Facilities (Campus Spaces)

A Green Place to Stay

Oberlin

PHOTOS © 2017 FEINKNOPF PHOTOGRAPHY / BRAD FEINKNOPF

The Peter B. Lewis Gateway Center is a highly sustainable, mixed-use building that is the cornerstone of the Green Arts District, a 13-acre block that brings the arts and sciences together to create a thriving and environmentally sustainable center at the crossroads of Oberlin College and the City of Oberlin, OH.

The Hotel at Oberlin (thehotelatoberlin.com) is the major program element of the 104,000-square-foot Gateway Center. The $35 million, 70-room hotel includes a 6,500-square-foot conference center and a row of street-level retail spaces. Through a groundbreaking mix of sustainable strategies and technologies, it is on track to become LEED Platinum certified — only the fifth new hospitality project in the country to reach this achievement. As measured by Energy Use Intensity, the building will be within the top ranking of commercial structures in North America using 55 percent less energy than comparable buildings.

A History — and a Future — of Sustainability

Both Oberlin College and the City of Oberlin have demonstrated a strong commitment to sustainable design. The city and college joined together to become one of 18 Clinton Foundation Climate Positive Development Program cities (one of only three in the U.S.), committing to reducing Oberlin’s greenhouse gas emissions below zero. The campus’ Adam Joseph Lewis Center has been proclaimed as one of the most important green buildings of the 20th century by the U.S. Department of Energy. In 2006, the school signed the American College & University Presidents’ Climate Commitment and set a target climate-neutrality date of 2025.

David Orr, an Oberlin faculty member and nationally recognized thought leader in environmental studies, conceived of the Gateway Center as an opportunity for campus and community to come together and contribute to this larger conversation on climate change and responsible design practice.

Designed by Solomon Cordwell Buenz (SCB) in collaboration with Transsolar Climate Engineers, the Gateway Center is a model for high-performance building design and whole systems thinking.

Radiant heating and cooling: Rather than use a traditional air conditioning system that circulates hot or cold air to change the ambient air temperature, the hotel utilizes a radiant heating and cooling system. It is the first hotel in the country to utilize this passive system, which relies on surface temperatures within the building to heat and cool interior spaces. Each guest room contains a radiant ceiling panel and a ceiling fan, which helps increase the cooling performance of the system by moving air across the panel.

Geothermal: The radiant heating and cooling system is supported by a geothermal field composed of 48 405-foot-deep wells. Loop water is circulated through the ground, carrying heat away from the building during warm periods and supplying heat to the building during cool periods, and into the building to water-to-water heat pumps. The water-to-water heat pumps have the ability to simultaneously provide heating and cooling water without using any extra energy by capturing heat from areas that need cooling and circulating it to spaces needing heat.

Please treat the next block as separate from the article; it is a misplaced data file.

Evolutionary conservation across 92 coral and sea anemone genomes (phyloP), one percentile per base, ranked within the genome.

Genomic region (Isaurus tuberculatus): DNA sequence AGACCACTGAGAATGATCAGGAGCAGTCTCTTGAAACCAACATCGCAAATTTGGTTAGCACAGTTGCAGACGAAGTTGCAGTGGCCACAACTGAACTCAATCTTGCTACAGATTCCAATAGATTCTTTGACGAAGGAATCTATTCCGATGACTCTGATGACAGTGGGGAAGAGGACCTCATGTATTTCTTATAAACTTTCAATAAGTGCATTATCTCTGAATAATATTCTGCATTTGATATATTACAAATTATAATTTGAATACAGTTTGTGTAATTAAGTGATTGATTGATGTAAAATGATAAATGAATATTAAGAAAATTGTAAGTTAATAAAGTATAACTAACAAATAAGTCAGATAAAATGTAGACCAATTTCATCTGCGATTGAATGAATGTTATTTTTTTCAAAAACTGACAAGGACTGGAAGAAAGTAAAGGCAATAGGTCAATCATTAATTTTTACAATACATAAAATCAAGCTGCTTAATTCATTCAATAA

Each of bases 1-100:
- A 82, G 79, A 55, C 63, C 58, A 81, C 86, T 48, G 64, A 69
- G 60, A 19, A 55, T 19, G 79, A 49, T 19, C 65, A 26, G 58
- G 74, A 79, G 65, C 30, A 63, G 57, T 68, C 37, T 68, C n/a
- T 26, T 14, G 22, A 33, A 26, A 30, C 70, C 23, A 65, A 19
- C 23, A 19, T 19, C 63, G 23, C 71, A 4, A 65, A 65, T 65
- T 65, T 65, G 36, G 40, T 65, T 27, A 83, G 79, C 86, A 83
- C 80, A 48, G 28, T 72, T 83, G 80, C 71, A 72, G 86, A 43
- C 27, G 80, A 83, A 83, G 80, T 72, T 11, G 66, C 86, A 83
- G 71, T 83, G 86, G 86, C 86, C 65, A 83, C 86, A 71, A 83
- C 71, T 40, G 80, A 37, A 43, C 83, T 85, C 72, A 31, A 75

Natural ventilation: The public areas of the building, including the lobby, restaurant and event spaces, are naturally ventilated through a large, two-story atrium. An automated system opens windows on the ground level to intake fresh air, while windows at the top of the atrium are opened to release warm air, creating a natural stack effect.

And more: Photovoltaic panels supplement power production for the hotel. Oberlin’s on-campus 2.27-MW solar array covers 10 acres, and can generate approximately 3,000,000 kWh of electricity annually. Rainwater is harvested and used for landscape irrigation, while on-site bio-retention basins slowly filter stormwater. A high-performance façade and exterior automatic solar shading devices reduce heat gain.

Local Ties

The interior design for the project uses natural, salvaged or recycled materials and sourced 50 percent of building materials from within 500 miles from Oberlin. Whenever possible, materials with low volatile organic compounds (VOCs) were specified to minimize off-gassing and improve interior air quality.

As part of the Green Arts District, art was obviously to play a major role in the project’s design. Ohio native Maya Lin, designer of the Vietnam Veterans Memorial in Washington, DC, created a three-part installation called “An Ecological Primer: A landscape in 3 parts” that spans the hotel’s lobby and grounds.

Guests Go Green, Too

The Hotel at Oberlin takes a proactive approach to educating guests on how they can impact building performance and participate in conservation measures. Guest rooms are fitted with indicator lights that show when outdoor conditions are suitable for opening the windows. When the windows are open, sensors automatically shut off the radiant panels and ventilation system. Educational signage and an information kiosk that displays energy consumption data are presented in an easy-to-understand manner, making sustainability education part of the guest experience.

A Step Forward

It makes perfect sense that this highly innovative facility would take shape at Oberlin. The Peter B. Lewis Gateway Center and Hotel at Oberlin represent a step forward on the continuum of sustainable design that has helped, and continues, to shape and define the college and city.

This article originally appeared in the September 2017 issue of College Planning & Management.

About the Author

Jim Curtin, AIA, is a principal at Solomon Cordwell Buenz (SCB, www.scb.com).

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